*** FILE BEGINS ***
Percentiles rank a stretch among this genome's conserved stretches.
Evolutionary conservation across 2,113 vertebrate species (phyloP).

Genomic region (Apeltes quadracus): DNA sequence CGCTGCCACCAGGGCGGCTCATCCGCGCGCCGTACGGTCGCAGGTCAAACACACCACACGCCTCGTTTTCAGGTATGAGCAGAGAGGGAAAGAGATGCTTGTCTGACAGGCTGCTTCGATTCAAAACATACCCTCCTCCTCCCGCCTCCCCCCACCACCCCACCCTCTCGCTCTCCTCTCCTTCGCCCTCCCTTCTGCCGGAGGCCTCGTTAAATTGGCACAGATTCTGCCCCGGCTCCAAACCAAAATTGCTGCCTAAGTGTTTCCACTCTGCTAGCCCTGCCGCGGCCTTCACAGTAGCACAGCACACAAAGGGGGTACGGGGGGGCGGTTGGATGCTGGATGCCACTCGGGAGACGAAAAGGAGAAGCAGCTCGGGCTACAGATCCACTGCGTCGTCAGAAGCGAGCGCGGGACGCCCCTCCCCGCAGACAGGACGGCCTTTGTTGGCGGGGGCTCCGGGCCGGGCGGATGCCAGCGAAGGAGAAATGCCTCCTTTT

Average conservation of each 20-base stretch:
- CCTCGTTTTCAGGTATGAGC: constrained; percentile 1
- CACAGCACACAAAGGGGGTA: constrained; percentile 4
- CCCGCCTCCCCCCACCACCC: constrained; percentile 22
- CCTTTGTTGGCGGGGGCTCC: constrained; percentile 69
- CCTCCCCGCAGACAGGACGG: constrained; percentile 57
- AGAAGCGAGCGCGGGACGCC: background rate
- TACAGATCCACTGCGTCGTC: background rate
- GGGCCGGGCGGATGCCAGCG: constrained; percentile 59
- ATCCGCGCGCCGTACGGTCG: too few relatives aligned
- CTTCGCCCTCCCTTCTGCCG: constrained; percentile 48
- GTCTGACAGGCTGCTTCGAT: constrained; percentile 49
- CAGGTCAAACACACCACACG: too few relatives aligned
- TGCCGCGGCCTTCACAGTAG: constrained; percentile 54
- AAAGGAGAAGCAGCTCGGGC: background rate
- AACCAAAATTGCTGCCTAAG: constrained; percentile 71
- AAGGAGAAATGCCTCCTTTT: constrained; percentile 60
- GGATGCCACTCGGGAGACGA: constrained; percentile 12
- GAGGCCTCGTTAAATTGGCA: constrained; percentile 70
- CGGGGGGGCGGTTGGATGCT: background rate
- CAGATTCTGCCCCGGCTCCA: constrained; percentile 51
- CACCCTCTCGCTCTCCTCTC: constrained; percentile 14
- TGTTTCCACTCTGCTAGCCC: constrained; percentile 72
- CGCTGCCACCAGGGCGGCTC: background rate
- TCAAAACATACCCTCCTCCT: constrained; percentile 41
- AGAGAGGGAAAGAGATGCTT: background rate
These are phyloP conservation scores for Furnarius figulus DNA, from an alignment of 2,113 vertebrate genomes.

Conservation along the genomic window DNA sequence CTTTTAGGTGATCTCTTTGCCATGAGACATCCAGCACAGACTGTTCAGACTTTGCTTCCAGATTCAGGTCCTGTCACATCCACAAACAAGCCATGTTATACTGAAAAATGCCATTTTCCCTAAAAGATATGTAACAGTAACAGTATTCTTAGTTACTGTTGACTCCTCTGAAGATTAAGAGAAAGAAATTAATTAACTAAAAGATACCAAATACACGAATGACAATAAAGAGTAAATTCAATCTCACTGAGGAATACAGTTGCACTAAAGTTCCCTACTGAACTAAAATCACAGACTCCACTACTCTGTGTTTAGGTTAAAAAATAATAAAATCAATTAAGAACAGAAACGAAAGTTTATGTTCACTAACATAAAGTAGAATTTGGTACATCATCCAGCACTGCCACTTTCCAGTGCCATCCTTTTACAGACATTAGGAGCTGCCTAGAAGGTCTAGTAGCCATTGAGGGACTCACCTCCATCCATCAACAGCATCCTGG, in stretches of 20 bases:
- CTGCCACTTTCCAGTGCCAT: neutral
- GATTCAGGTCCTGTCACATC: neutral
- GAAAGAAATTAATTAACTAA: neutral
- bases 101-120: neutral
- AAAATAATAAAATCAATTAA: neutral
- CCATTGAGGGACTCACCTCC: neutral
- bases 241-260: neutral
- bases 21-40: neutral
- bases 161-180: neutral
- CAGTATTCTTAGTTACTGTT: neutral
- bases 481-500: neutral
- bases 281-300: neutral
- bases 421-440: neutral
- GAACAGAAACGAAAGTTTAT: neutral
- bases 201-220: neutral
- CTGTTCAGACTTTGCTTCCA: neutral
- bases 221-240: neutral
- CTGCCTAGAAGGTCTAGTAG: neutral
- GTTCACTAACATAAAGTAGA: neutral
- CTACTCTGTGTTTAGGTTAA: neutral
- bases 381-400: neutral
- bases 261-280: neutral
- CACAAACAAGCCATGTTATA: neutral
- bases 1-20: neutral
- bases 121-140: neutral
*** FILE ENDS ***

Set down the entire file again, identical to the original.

Percentiles rank a stretch among this genome's conserved stretches.
Evolutionary conservation across 2,113 vertebrate species (phyloP).

Genomic region (Apeltes quadracus): DNA sequence CGCTGCCACCAGGGCGGCTCATCCGCGCGCCGTACGGTCGCAGGTCAAACACACCACACGCCTCGTTTTCAGGTATGAGCAGAGAGGGAAAGAGATGCTTGTCTGACAGGCTGCTTCGATTCAAAACATACCCTCCTCCTCCCGCCTCCCCCCACCACCCCACCCTCTCGCTCTCCTCTCCTTCGCCCTCCCTTCTGCCGGAGGCCTCGTTAAATTGGCACAGATTCTGCCCCGGCTCCAAACCAAAATTGCTGCCTAAGTGTTTCCACTCTGCTAGCCCTGCCGCGGCCTTCACAGTAGCACAGCACACAAAGGGGGTACGGGGGGGCGGTTGGATGCTGGATGCCACTCGGGAGACGAAAAGGAGAAGCAGCTCGGGCTACAGATCCACTGCGTCGTCAGAAGCGAGCGCGGGACGCCCCTCCCCGCAGACAGGACGGCCTTTGTTGGCGGGGGCTCCGGGCCGGGCGGATGCCAGCGAAGGAGAAATGCCTCCTTTT

Average conservation of each 20-base stretch:
- CCTCGTTTTCAGGTATGAGC: constrained; percentile 1
- CACAGCACACAAAGGGGGTA: constrained; percentile 4
- CCCGCCTCCCCCCACCACCC: constrained; percentile 22
- CCTTTGTTGGCGGGGGCTCC: constrained; percentile 69
- CCTCCCCGCAGACAGGACGG: constrained; percentile 57
- AGAAGCGAGCGCGGGACGCC: background rate
- TACAGATCCACTGCGTCGTC: background rate
- GGGCCGGGCGGATGCCAGCG: constrained; percentile 59
- ATCCGCGCGCCGTACGGTCG: too few relatives aligned
- CTTCGCCCTCCCTTCTGCCG: constrained; percentile 48
- GTCTGACAGGCTGCTTCGAT: constrained; percentile 49
- CAGGTCAAACACACCACACG: too few relatives aligned
- TGCCGCGGCCTTCACAGTAG: constrained; percentile 54
- AAAGGAGAAGCAGCTCGGGC: background rate
- AACCAAAATTGCTGCCTAAG: constrained; percentile 71
- AAGGAGAAATGCCTCCTTTT: constrained; percentile 60
- GGATGCCACTCGGGAGACGA: constrained; percentile 12
- GAGGCCTCGTTAAATTGGCA: constrained; percentile 70
- CGGGGGGGCGGTTGGATGCT: background rate
- CAGATTCTGCCCCGGCTCCA: constrained; percentile 51
- CACCCTCTCGCTCTCCTCTC: constrained; percentile 14
- TGTTTCCACTCTGCTAGCCC: constrained; percentile 72
- CGCTGCCACCAGGGCGGCTC: background rate
- TCAAAACATACCCTCCTCCT: constrained; percentile 41
- AGAGAGGGAAAGAGATGCTT: background rate
These are phyloP conservation scores for Furnarius figulus DNA, from an alignment of 2,113 vertebrate genomes.

Conservation along the genomic window DNA sequence CTTTTAGGTGATCTCTTTGCCATGAGACATCCAGCACAGACTGTTCAGACTTTGCTTCCAGATTCAGGTCCTGTCACATCCACAAACAAGCCATGTTATACTGAAAAATGCCATTTTCCCTAAAAGATATGTAACAGTAACAGTATTCTTAGTTACTGTTGACTCCTCTGAAGATTAAGAGAAAGAAATTAATTAACTAAAAGATACCAAATACACGAATGACAATAAAGAGTAAATTCAATCTCACTGAGGAATACAGTTGCACTAAAGTTCCCTACTGAACTAAAATCACAGACTCCACTACTCTGTGTTTAGGTTAAAAAATAATAAAATCAATTAAGAACAGAAACGAAAGTTTATGTTCACTAACATAAAGTAGAATTTGGTACATCATCCAGCACTGCCACTTTCCAGTGCCATCCTTTTACAGACATTAGGAGCTGCCTAGAAGGTCTAGTAGCCATTGAGGGACTCACCTCCATCCATCAACAGCATCCTGG, in stretches of 20 bases:
- CTGCCACTTTCCAGTGCCAT: neutral
- GATTCAGGTCCTGTCACATC: neutral
- GAAAGAAATTAATTAACTAA: neutral
- bases 101-120: neutral
- AAAATAATAAAATCAATTAA: neutral
- CCATTGAGGGACTCACCTCC: neutral
- bases 241-260: neutral
- bases 21-40: neutral
- bases 161-180: neutral
- CAGTATTCTTAGTTACTGTT: neutral
- bases 481-500: neutral
- bases 281-300: neutral
- bases 421-440: neutral
- GAACAGAAACGAAAGTTTAT: neutral
- bases 201-220: neutral
- CTGTTCAGACTTTGCTTCCA: neutral
- bases 221-240: neutral
- CTGCCTAGAAGGTCTAGTAG: neutral
- GTTCACTAACATAAAGTAGA: neutral
- CTACTCTGTGTTTAGGTTAA: neutral
- bases 381-400: neutral
- bases 261-280: neutral
- CACAAACAAGCCATGTTATA: neutral
- bases 1-20: neutral
- bases 121-140: neutral